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Thousands of California Inmates Waiting for Access to Addiction Treatment

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Prisons confine inmates during group therapy in metal cages, also known as therapeutic modules, at California State Prison in Sacramento. (Julie Small/KQED)

More than 6,000 California prison inmates are awaiting the doctor's appointments they need to receive addiction-treatment medication, according to a prisoner advocacy group.

Attorneys with the Berkeley-based Prison Law Office say many of them have faced months of delays, including one man who had an appointment rescheduled three times over multiple months after being found unconscious in his cell from an apparent opioid overdose.

“He needed the services, needed them urgently,” said Steven Fama, a senior staff attorney with the group, which is representing plaintiffs in a longstanding lawsuit over medical care in the state prison system. “When you don't have treatment and you have an opioid use disorder, many are going to turn to the underground economy and obtain drugs, which are unfortunately widely available in prison.”

Delays in treatment for addiction can also have fatal consequences. Recent research has shown that opioid-related overdoses are among the leading causes of death among people released from jails or prisons. That factor is particularly pertinent now as thousands of jail and prison inmates have been granted early release in an effort to curb the spread of COVID-19 in crowded prisons.

Fama said he has requested monthly reports from prison officials to determine whether additional doctor’s appointments are being offered to those seeking addiction medication. The next report is expected in January.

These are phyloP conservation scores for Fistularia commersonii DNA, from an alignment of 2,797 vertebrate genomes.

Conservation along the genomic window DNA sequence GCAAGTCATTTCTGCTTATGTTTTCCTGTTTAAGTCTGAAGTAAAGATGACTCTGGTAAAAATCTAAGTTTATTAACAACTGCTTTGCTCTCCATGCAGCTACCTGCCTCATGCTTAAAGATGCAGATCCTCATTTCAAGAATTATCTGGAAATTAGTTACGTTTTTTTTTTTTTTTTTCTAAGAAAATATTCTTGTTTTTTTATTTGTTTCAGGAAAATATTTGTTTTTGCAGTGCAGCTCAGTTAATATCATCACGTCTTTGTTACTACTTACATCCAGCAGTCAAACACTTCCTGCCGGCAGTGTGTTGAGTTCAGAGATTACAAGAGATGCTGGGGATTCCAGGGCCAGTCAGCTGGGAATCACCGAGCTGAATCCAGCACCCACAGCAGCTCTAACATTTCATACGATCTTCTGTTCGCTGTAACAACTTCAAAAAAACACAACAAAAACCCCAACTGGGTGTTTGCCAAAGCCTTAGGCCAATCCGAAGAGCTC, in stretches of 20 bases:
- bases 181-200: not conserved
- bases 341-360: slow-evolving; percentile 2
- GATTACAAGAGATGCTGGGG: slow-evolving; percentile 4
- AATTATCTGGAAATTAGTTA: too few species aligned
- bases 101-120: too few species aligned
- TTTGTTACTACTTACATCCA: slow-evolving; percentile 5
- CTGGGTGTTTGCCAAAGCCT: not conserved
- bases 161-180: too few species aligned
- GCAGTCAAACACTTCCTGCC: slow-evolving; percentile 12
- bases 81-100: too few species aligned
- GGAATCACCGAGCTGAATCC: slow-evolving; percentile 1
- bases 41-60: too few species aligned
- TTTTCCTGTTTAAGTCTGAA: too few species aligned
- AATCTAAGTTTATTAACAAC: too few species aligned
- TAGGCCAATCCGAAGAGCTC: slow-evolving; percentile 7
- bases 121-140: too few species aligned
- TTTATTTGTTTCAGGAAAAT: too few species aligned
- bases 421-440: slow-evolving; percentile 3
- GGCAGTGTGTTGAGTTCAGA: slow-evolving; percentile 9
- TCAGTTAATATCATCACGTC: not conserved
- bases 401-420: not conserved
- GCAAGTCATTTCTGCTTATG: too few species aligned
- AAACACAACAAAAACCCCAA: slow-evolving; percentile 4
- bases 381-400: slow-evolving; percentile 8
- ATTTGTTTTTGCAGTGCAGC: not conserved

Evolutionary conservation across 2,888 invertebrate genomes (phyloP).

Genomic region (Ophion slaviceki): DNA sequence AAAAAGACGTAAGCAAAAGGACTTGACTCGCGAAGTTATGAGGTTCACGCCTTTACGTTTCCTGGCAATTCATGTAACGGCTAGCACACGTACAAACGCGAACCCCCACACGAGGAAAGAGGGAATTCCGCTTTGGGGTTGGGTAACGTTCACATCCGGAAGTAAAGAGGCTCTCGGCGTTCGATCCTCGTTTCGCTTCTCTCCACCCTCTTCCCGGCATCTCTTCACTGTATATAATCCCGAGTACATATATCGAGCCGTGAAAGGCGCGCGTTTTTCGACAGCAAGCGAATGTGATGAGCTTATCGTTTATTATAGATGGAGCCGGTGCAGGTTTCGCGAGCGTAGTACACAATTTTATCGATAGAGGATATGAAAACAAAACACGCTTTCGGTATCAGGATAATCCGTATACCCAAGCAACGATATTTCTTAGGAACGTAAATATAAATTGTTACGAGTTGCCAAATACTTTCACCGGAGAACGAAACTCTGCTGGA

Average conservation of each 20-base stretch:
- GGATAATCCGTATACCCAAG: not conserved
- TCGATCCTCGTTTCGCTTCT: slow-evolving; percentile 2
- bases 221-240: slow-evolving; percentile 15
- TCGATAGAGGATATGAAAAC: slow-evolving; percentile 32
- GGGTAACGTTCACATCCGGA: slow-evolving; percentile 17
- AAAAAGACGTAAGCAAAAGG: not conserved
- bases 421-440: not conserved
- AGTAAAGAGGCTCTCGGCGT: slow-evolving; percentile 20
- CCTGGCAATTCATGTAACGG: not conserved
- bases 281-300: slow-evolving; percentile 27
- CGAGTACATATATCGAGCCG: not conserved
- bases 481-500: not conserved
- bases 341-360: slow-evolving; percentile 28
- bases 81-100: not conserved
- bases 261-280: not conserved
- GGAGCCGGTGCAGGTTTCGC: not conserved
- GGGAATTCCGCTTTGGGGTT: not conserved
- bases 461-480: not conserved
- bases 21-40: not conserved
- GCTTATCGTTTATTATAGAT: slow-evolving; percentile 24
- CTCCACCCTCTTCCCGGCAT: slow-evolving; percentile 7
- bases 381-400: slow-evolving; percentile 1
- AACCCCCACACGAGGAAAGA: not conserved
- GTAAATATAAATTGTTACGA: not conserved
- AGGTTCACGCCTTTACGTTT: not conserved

“They understand our concerns and recognize there is a substantial backlog,” he said. “What's not clear yet is how quickly the backlog can be reduced.”

Despite concern about delays, Fama also acknowledged that California’s prisons are ahead of the curve in terms of addiction treatment. In fact, some addiction policy experts say that the state’s prisons are still doing far more than those elsewhere in the country, many of which don't provide any kind of medication for substance-abuse disorders.

California's sweeping treatment program was launched in response to years of rising opioid-related overdoses in its prisons. A 2017 analysis of inmate deaths found that the fatality rate from drug overdoses in California prisons was three times higher than in any other prison system in the country.

Ike Dodson, a spokesman for the California Department of Corrections and Rehabilitation, said in a statement that state prisons began offering a comprehensive drug rehabilitation program at the start of this year. There has been “tremendous interest from the inmate population” he said, noting that over 6,600 inmates in 35 state prisons currently receive medication-assisted treatment.

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In response to claims about the backlog, Dodson said that prison officials are "working every day to grow one of the world's largest treatment programs involving [medication-assisted treatment] in a correctional setting. It's happening during a global pandemic, with rising cases in both communities and within our system."

Donna Strugar-Fritsch, a correctional health consultant with Health Management Associates, said she's not surprised by the backlog, particularly because Buprenorphine, a medication used to ease the pain of opioid withdrawal and reduce cravings, can only be prescribed by a physician with special waivers and training. The handful of other states with medication-assisted treatment programs inside prisons, like Connecticut and New Hampshire, have dealt with similar hurdles, despite having much smaller inmate populations, she said.

“It's kind of what we call a pig in a python. There's a great demand at first because no one's ever had access to the treatment before,” Strugar-Fritsch said. “Some of it is artificial and needs to be culled out. Some of it is there are more people in the prison system that had cravings for years and still do and would like some relief from that.”

Strugar-Fritsch said it’s significant that jails and prisons in California have continued to provide medication-assisted treatment at all during the pandemic, given the string of major COVID-19 outbreaks in multiple facilities.

“A lot of prisons and jails basically said, ‘No one is getting health care anymore unless it's an emergency because we can't take people out of their cells,’ ” she said.

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